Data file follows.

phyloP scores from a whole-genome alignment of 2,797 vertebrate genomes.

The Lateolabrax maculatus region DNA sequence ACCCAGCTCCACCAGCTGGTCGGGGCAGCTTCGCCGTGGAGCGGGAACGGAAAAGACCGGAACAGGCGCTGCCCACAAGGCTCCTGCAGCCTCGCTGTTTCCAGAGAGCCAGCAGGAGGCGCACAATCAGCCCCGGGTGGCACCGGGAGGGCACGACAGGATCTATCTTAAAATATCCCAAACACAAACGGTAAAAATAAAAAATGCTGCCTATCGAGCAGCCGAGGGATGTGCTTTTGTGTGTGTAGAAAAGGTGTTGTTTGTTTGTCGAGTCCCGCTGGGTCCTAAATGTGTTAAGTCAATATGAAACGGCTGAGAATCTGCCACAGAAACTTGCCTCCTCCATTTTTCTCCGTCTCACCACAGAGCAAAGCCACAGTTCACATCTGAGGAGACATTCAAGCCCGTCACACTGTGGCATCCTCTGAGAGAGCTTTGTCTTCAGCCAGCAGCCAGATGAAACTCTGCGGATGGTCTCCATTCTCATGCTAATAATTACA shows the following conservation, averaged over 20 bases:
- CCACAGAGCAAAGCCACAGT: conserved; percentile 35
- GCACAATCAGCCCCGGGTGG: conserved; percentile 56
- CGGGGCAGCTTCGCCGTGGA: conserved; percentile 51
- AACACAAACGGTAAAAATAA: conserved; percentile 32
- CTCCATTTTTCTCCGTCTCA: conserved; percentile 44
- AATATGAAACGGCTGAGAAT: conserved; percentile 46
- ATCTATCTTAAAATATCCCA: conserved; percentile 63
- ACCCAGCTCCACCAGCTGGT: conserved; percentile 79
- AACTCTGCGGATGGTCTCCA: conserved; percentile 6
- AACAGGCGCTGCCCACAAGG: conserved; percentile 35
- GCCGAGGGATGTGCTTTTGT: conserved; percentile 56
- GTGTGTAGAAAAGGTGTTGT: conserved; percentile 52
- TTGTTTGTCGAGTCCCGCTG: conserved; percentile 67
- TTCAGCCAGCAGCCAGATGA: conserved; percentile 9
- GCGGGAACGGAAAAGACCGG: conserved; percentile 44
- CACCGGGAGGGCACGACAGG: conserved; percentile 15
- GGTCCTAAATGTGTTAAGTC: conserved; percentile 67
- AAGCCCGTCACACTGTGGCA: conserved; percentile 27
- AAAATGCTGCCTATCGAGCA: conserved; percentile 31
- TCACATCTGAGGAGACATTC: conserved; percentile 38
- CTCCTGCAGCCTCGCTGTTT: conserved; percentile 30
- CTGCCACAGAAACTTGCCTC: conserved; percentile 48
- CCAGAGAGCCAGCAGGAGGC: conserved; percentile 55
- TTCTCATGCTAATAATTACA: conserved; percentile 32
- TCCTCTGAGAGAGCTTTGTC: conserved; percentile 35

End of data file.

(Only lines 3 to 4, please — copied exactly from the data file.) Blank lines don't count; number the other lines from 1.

- CCACAGAGCAAAGCCACAGT: conserved; percentile 35
- GCACAATCAGCCCCGGGTGG: conserved; percentile 56